Picnic at Hanging Rock boasts a powerful all-female cast, that delivers an engaging and exciting experience, despite occasionally veering sharply from melodrama to comedy and including a few additional plot points that at times left the audience confused.
The play which is based on the 1967 novel by Joan Lindsay and was later turned into a powerful film, tells the story of a group of school girls, who disappear on an excursion on valentine’s day, along with their teacher. It deals with a number of themes around the concept of nature vs the attempts to replicate Britain in a highly aggressive and hostile Australian environment, as well as the oppressive nature of a traditional girl’s education.
Unlike the film, in which the landscape itself seems to become a character, this performance focuses much more on the inner life of the characters affected by a single disturbing event.
The play opens with a black painted stage, that remains the same throughout, while the characters narrate detailed descriptions of molten rock, snakes and spiders directly to the audience, bringing the brutal Australian landscape to life with words alone.
This device is a particularly affective introduction to the story, characters and the events of the faithful day the girls disappeared, though at some points it does feel like more of a radio play, then a theatrical experience. However, just when you might start to drift, the performers manage to grab your attention, with a dramatic change in pace. The sound design and lighting design also work keep you on your toes, at points creating a genuine sense of anxiety.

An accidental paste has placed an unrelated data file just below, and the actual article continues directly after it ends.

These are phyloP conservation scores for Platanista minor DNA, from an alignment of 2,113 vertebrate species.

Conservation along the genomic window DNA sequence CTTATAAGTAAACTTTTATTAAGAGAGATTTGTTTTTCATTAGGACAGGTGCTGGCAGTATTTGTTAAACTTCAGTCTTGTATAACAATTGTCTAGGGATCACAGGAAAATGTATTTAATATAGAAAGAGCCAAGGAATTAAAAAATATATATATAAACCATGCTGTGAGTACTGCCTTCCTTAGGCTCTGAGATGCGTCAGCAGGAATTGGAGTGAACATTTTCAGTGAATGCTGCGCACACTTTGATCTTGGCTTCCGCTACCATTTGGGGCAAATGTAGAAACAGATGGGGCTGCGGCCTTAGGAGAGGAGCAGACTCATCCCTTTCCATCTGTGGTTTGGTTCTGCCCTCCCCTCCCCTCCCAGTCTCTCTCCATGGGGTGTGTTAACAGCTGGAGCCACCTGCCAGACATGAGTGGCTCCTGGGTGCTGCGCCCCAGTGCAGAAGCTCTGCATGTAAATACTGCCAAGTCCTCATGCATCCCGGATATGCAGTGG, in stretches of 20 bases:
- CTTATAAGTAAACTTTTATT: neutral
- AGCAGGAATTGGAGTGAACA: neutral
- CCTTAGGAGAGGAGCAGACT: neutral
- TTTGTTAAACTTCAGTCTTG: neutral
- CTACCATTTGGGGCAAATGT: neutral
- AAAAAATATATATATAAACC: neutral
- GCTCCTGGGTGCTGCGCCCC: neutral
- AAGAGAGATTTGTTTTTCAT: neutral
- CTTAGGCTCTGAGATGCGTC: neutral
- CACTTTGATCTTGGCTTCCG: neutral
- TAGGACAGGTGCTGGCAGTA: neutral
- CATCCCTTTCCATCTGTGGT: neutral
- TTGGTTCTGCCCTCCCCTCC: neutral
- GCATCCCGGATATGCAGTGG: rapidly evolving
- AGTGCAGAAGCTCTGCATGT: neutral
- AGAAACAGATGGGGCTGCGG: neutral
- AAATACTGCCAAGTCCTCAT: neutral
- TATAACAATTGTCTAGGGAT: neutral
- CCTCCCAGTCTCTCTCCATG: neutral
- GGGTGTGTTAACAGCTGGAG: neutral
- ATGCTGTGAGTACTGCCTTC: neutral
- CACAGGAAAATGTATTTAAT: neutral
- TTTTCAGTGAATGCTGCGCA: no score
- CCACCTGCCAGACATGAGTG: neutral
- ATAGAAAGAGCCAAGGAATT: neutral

Where the play falls down slightly, is in its dramatic changes in tone and its twists, as we follow the different people and subplots connected to the missing girls. At times the story felt crowded and confusing, jumping from comedy to slightly bazaar homo-eroticism. This confusion is heightened by the continuous change in characters played by each actor, majority of time in identical uniforms.
The play really works when you are allowed to spend time with one character, played by one cast member and dwell on the mystery at the centre of the story. For example, the quest by the Michael to find the girls is rendered brilliantly, bringing to stage the disturbing creepiness that marked the film.
Despite its narrative issues, the performance and energy are captivating and you can’t help but follow the cast on this dark journey into the Australian outback.